The market has a carrot

If the year past has shown investors one thing, it's that taking too bearish a view on the outlook for equities and bonds is seldom and only briefly rewarded.

Equity indices, including the ASX200 in Australia, might well be staring at their first negative monthly performance since... September last year! But it's hardly looking like disaster-territory given the seasonal pattern and the potential worries that are on investors' minds.

Yet, it might equally be folly to assume this market will simply keep on powering on, and ignore everything that could change the landscape dramatically; from slowing economic growth, to central banks moving in tightening mode, to the Evergrande fallout, to higher bond yields and the rising awareness of downward pressure on corporate profit margins.

Probably the most straightforward observation to make is that most economic insights and indicators, be they here in Australia, offshore in China, the US, UK or Europe, are no longer surprising on the upside. They have a tendency to now fall short of market forecasts, and they have been doing so for a number of weeks.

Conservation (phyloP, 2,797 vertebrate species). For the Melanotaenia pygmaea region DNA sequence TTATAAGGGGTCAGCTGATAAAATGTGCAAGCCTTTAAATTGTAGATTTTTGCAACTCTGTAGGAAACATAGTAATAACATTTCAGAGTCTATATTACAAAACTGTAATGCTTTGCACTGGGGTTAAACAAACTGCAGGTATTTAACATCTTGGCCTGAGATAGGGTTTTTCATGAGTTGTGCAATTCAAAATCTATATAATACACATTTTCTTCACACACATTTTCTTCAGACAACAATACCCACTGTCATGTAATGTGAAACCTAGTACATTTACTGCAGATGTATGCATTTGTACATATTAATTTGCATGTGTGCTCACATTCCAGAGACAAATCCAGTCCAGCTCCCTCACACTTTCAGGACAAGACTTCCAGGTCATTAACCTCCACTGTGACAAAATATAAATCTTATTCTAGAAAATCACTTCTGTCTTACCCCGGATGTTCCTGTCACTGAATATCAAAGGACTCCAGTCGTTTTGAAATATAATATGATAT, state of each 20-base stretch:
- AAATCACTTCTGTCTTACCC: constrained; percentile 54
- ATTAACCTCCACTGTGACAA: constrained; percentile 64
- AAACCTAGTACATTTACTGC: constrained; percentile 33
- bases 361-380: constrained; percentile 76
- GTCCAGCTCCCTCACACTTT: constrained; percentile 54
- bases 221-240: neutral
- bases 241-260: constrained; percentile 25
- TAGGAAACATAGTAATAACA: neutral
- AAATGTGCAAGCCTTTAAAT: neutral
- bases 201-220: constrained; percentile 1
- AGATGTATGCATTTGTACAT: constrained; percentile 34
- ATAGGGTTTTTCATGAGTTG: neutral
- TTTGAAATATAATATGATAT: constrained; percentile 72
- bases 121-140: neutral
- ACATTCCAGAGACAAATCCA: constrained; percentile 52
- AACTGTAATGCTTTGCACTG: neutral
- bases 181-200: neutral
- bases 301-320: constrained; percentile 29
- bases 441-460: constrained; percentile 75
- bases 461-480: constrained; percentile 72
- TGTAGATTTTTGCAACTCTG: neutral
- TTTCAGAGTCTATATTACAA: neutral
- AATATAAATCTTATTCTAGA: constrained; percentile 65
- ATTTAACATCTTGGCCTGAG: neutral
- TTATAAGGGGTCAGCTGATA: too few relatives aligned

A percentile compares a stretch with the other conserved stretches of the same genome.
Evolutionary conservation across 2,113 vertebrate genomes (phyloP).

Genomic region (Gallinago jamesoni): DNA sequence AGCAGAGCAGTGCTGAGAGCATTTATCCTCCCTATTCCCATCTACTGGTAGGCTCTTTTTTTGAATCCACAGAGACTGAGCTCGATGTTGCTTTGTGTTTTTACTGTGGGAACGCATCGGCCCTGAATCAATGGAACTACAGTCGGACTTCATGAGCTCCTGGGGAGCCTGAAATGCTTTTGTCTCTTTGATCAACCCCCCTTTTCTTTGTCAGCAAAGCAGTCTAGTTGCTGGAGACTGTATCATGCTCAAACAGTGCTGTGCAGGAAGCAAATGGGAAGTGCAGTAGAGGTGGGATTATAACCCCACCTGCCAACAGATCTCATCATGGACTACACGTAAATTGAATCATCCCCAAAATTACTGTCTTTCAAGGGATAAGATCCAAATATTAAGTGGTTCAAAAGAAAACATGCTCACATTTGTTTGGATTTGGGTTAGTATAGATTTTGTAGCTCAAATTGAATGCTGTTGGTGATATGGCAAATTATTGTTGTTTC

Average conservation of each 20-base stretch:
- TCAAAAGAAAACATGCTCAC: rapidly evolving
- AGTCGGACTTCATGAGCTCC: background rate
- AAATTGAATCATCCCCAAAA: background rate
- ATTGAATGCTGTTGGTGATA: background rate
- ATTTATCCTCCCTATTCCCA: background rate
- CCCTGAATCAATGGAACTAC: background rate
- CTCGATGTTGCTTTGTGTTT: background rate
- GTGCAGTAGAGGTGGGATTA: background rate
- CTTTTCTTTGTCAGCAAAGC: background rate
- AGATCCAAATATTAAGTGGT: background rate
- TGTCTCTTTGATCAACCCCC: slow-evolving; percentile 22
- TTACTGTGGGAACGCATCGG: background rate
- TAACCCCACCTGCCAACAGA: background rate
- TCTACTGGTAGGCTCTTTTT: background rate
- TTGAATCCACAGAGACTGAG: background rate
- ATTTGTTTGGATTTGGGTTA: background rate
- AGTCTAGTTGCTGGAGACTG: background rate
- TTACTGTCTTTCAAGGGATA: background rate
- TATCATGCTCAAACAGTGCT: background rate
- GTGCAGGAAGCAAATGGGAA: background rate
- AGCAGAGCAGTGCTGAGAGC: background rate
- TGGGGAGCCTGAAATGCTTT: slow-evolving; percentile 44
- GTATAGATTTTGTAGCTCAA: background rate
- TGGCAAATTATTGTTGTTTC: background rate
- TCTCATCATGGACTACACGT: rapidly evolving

The message here should be clear: global economic momentum is softening, and it is likely to soften further over the weeks and months ahead. The more optimistic forecasters see momentum recovering in the final quarter of this year. If one's less optimistic, this could be the return to the low growth environment that persisted pre-COVID.

What happens at the macro-level impacts the micro and company earnings estimates have stopped trending upwards in Australia.

This process has accelerated in September as companies such as Clover (ASX:CLV), Kathmandu (ASX:KMD) and Sigma Healthcare (ASX:SIG) missed expectations with their FY21 performances, but most of all because of a sharp -50% fall in the price of iron ore.

Earnings estimates for US companies are now starting to trend downwards as well as analysts are looking forward to an unfavourable combination of rising costs and slowing sales.

Historically, such periods of negative earnings momentum tend to last about six months and, unsurprisingly, there's usually not much on offer in terms of net positive return as investors, understandably, tend to become more cautious during such times of greater uncertainty and greater potential for negative surprises.

Analysis by Morgan Stanley makes it very clear: the Australian share market's average return during periods of positive earnings revisions is circa 10%, but during periods of negative momentum the average net return reduces to -2%.

2021 might be different